In addition, Nigeria was racked by a high-level of insecurity. Banditry escalated in the North. Sokoto, Zamfara, Niger, Katsina and Kaduna turned to bloody killing fields. Sectarian bloodshed plagued Kaduna. The peak came on December 11 when bandits/terrorists abducted 344 pupils of the Government Secondary School in Kankara, Katsina State, reminiscent of the 2014 abduction of 276 schoolgirls in Chibok, Borno State, and another 110 other girls in Dapchi, Yobe State, in 2018. Boko Haram is still a force of terror, slaughtering people and security agents in the North-East, including the massacre of 76 rice farmers in Zabarmari, near Maiduguri in November. In the North-Central and South, Fulani herdsmen militia continued to ravage the settled farming communities. Along with the COVID-19 restrictions, this disrupted the season among the smallholder farmers. The South-West suffered highly from the spectre of insecurity, particularly kidnapping.

All this worsened the delicate food security in 2020. The Food and Agricultural Organisation said 16 states – mostly in the North – suffered food insecurity. That is part of the wider extreme poverty levels plaguing Nigeria. In 2018, Nigeria overtook India as the global capital of extreme poverty with over 80 million of its people living below the $1.95 a day threshold. In the latest count, 105 million Nigerians are affected by extreme poverty. A high number of Nigerians now live in penury, waking up with hunger and going to bed hungry. With jobs not forthcoming, more Nigerians are destined to plunge deeper into the extreme poverty hole in 2021.

The indelible event of 2020 was the rage of the youth, expressed in the #EndSARS movement to protest against police brutality. It started in Delta State, but spread like a bushfire nationwide. It gained international currency soon after it commenced. It was peaceful initially, a demonstration of the power of the people when they are organised, until hoodlums infiltrated it by burning, stealing and looting private and public properties. The height was the callous shooting of the protesters at the Lekki Tollgate on the night of October 20 by rampaging soldiers. Although the murderous onslaught ended the occupation of the tollgate, it spurned large-scale nationwide spree of rioting, looting and arson. The hoodlums looted and torched government and private warehouses where palliatives were kept; attacked prisons to free inmates, burnt police stations and murdered police officers everywhere. In Lagos, the state suffered a N1 trillion economic loss as assets like public service buses, banks and private businesses went up in smoke.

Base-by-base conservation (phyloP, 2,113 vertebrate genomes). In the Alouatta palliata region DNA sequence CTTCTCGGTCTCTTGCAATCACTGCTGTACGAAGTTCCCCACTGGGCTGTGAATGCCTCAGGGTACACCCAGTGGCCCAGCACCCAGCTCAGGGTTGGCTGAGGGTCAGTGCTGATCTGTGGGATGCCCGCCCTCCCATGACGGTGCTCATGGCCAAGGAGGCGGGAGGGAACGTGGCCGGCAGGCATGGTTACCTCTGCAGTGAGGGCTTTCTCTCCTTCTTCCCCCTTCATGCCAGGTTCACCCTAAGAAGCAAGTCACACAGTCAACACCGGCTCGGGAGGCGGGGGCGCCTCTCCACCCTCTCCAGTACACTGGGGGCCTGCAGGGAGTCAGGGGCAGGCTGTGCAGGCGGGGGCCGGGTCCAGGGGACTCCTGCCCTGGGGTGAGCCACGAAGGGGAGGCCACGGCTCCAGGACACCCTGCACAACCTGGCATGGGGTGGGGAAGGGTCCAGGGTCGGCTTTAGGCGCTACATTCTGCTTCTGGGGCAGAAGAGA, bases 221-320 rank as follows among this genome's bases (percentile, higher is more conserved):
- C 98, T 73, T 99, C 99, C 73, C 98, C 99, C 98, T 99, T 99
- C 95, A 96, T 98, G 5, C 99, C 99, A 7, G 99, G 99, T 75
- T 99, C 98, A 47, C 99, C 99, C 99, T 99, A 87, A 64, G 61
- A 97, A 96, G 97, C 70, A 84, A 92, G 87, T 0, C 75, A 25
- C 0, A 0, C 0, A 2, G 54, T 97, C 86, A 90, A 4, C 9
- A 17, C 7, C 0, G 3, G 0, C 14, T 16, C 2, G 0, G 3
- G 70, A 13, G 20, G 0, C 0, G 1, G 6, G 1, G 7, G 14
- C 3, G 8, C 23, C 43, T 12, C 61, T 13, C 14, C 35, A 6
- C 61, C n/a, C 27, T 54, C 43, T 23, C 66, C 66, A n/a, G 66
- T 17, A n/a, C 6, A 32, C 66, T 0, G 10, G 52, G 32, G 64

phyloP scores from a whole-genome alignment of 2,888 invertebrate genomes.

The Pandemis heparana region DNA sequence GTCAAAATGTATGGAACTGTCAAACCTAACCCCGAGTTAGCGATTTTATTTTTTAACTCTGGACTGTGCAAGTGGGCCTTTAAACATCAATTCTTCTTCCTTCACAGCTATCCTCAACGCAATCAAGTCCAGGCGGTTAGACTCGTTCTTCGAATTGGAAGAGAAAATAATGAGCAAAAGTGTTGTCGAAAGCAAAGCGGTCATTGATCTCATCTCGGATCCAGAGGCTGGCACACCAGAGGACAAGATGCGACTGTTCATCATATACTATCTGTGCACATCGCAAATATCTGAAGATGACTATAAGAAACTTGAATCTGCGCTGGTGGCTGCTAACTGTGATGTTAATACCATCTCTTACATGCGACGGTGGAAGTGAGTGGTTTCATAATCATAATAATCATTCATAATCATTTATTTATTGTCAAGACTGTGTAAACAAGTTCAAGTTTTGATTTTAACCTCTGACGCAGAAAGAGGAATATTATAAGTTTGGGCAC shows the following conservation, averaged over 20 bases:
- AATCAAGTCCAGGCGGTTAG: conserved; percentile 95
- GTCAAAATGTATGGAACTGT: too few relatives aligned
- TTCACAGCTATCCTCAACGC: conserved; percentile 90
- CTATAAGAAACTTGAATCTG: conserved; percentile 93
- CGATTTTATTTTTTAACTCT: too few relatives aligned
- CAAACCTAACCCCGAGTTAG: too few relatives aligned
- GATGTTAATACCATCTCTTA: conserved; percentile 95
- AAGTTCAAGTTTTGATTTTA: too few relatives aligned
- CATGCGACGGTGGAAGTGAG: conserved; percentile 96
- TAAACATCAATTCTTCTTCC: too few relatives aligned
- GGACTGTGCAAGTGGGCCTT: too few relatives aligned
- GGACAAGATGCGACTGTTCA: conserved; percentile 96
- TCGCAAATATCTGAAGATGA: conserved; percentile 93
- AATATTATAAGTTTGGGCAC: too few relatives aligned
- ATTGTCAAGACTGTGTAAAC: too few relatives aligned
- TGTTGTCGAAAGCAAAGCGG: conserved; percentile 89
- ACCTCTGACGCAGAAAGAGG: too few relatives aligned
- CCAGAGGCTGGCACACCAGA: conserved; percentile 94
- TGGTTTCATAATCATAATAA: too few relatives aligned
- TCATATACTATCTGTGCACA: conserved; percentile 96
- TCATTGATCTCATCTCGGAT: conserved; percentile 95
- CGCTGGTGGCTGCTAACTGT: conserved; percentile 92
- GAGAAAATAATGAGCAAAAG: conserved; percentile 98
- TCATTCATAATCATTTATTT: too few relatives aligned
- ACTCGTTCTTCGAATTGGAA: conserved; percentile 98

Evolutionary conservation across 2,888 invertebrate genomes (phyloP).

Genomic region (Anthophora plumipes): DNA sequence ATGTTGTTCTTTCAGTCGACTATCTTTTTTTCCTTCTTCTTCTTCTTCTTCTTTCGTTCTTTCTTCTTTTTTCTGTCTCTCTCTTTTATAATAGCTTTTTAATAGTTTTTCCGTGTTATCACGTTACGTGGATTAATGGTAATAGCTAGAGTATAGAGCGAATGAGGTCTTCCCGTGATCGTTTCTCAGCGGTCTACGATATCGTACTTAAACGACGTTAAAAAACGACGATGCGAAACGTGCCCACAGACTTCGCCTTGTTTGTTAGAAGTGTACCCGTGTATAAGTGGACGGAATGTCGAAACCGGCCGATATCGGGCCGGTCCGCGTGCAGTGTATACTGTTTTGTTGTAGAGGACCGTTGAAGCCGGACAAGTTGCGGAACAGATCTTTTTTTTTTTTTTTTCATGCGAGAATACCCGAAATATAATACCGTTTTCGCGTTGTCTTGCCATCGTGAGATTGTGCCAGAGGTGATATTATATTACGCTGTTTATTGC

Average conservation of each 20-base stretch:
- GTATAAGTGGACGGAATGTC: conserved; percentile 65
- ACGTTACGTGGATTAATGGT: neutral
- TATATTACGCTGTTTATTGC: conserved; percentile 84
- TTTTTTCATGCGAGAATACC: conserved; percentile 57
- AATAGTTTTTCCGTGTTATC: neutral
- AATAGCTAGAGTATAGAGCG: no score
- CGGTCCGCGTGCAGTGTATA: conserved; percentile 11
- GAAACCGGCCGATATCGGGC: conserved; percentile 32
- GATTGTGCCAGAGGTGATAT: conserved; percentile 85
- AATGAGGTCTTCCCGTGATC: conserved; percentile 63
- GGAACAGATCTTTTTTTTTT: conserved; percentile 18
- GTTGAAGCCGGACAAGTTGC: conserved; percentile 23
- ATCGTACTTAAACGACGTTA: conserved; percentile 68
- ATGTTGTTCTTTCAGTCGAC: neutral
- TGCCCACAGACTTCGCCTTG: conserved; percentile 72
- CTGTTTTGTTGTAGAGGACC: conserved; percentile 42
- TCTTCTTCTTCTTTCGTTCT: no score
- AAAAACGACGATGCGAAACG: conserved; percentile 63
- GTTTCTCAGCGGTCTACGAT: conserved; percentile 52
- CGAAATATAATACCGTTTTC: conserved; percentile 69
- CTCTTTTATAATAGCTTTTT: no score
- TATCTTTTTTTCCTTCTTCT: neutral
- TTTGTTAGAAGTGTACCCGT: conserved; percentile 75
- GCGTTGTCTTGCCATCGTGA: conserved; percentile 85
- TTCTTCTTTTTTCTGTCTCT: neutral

The public education sector was submerged in a flood of strikes. At the beginning of the national lockdown in March, the Academic Staff Union of Universities embarked on the action alleging the Federal Government’s neglect of tertiary education. The union refused to back down when the government reopened the country in August. Unlike their counterparts studying in private universities, the students in public institutions have lost three semesters of study. This is most dispiriting.

On the political front, the Independent National Electoral Commission conducted governorship elections in Edo and Ondo states. In many of the bye-elections, poor voter turnout was evident, a sign of the militarised nature of polling in Nigeria. The despondency in government took centre as Nigeria marked 60 years of independence from Britain on October 1 with commentators lamenting the sorry state of the country. A cleric, Matthew Kukah, is the latest to draw the ire of the Buhari regime for his Christmas homily: succinctly, he said Buhari, with his incompetence, is “presiding over a country with the prospects of a failed state.” Kukah is on point. Under Buhari, Nigeria is failing and falling rapidly into anarchy on several fronts.

The year 2020 is one that will become part of the collective memory of the people. A pandemic, massive unemployment, un-measurable poverty and nationwide protests focused on the unrelenting and unremitting pain of police brutality, which ended in torrents of bloodshed marked the low points.

But then, what does 2021 look like? Unfortunately, there is no hope that it has the potential to be a transformative year, one leading to fundamental change in the fabric of the Nigerian society. The wobbling and pussyfooting will continue until 2023 when Buhari’s clueless regime ends. After nearly six years in the saddle, it is obvious Buhari is not in control and his regime lacks the basic ideas and courage to bring about the change Nigeria needs. At a time when the country needs decisive leadership and the President’s close aides seek the levers of power for its sake, it is really a dire time to be a Nigerian.

The option for a better future lies with the citizens. Therefore, Nigerians should take their destinies in their own hands, making the restructuring of the country along the true ethos of federalism the main issue in the 2023 general elections.